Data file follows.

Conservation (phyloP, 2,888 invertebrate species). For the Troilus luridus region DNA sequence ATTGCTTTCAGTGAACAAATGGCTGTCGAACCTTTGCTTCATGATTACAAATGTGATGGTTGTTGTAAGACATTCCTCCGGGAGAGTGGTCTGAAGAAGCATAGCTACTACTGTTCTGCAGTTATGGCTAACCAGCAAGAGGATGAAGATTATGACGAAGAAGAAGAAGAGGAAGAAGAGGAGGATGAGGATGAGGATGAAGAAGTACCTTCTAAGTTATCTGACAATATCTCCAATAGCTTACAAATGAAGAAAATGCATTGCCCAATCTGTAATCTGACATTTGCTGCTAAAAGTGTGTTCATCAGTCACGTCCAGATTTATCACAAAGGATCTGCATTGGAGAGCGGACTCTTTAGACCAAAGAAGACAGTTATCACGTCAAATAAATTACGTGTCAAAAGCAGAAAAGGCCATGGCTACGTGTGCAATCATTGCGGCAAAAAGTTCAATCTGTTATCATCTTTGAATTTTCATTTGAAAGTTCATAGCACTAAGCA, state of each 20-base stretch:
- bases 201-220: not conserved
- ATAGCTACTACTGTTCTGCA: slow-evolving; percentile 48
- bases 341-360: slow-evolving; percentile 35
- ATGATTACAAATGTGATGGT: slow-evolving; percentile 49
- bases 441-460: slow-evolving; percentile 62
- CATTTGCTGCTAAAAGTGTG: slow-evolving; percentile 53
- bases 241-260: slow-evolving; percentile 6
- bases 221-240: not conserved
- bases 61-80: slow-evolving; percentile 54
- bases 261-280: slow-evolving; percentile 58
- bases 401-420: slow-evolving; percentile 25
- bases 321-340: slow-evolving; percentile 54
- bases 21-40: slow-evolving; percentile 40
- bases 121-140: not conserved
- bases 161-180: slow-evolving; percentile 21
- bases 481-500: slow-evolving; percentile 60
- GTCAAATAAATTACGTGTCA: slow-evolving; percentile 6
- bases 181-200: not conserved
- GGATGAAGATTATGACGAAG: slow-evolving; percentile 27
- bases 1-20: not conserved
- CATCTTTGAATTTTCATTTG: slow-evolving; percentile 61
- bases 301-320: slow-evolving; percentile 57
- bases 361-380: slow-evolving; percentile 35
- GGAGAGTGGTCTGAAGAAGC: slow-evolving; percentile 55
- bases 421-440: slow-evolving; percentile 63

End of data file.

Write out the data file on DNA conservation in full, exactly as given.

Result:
Conservation (phyloP, 2,888 invertebrate species). For the Troilus luridus region DNA sequence ATTGCTTTCAGTGAACAAATGGCTGTCGAACCTTTGCTTCATGATTACAAATGTGATGGTTGTTGTAAGACATTCCTCCGGGAGAGTGGTCTGAAGAAGCATAGCTACTACTGTTCTGCAGTTATGGCTAACCAGCAAGAGGATGAAGATTATGACGAAGAAGAAGAAGAGGAAGAAGAGGAGGATGAGGATGAGGATGAAGAAGTACCTTCTAAGTTATCTGACAATATCTCCAATAGCTTACAAATGAAGAAAATGCATTGCCCAATCTGTAATCTGACATTTGCTGCTAAAAGTGTGTTCATCAGTCACGTCCAGATTTATCACAAAGGATCTGCATTGGAGAGCGGACTCTTTAGACCAAAGAAGACAGTTATCACGTCAAATAAATTACGTGTCAAAAGCAGAAAAGGCCATGGCTACGTGTGCAATCATTGCGGCAAAAAGTTCAATCTGTTATCATCTTTGAATTTTCATTTGAAAGTTCATAGCACTAAGCA, state of each 20-base stretch:
- bases 201-220: not conserved
- ATAGCTACTACTGTTCTGCA: slow-evolving; percentile 48
- bases 341-360: slow-evolving; percentile 35
- ATGATTACAAATGTGATGGT: slow-evolving; percentile 49
- bases 441-460: slow-evolving; percentile 62
- CATTTGCTGCTAAAAGTGTG: slow-evolving; percentile 53
- bases 241-260: slow-evolving; percentile 6
- bases 221-240: not conserved
- bases 61-80: slow-evolving; percentile 54
- bases 261-280: slow-evolving; percentile 58
- bases 401-420: slow-evolving; percentile 25
- bases 321-340: slow-evolving; percentile 54
- bases 21-40: slow-evolving; percentile 40
- bases 121-140: not conserved
- bases 161-180: slow-evolving; percentile 21
- bases 481-500: slow-evolving; percentile 60
- GTCAAATAAATTACGTGTCA: slow-evolving; percentile 6
- bases 181-200: not conserved
- GGATGAAGATTATGACGAAG: slow-evolving; percentile 27
- bases 1-20: not conserved
- CATCTTTGAATTTTCATTTG: slow-evolving; percentile 61
- bases 301-320: slow-evolving; percentile 57
- bases 361-380: slow-evolving; percentile 35
- GGAGAGTGGTCTGAAGAAGC: slow-evolving; percentile 55
- bases 421-440: slow-evolving; percentile 63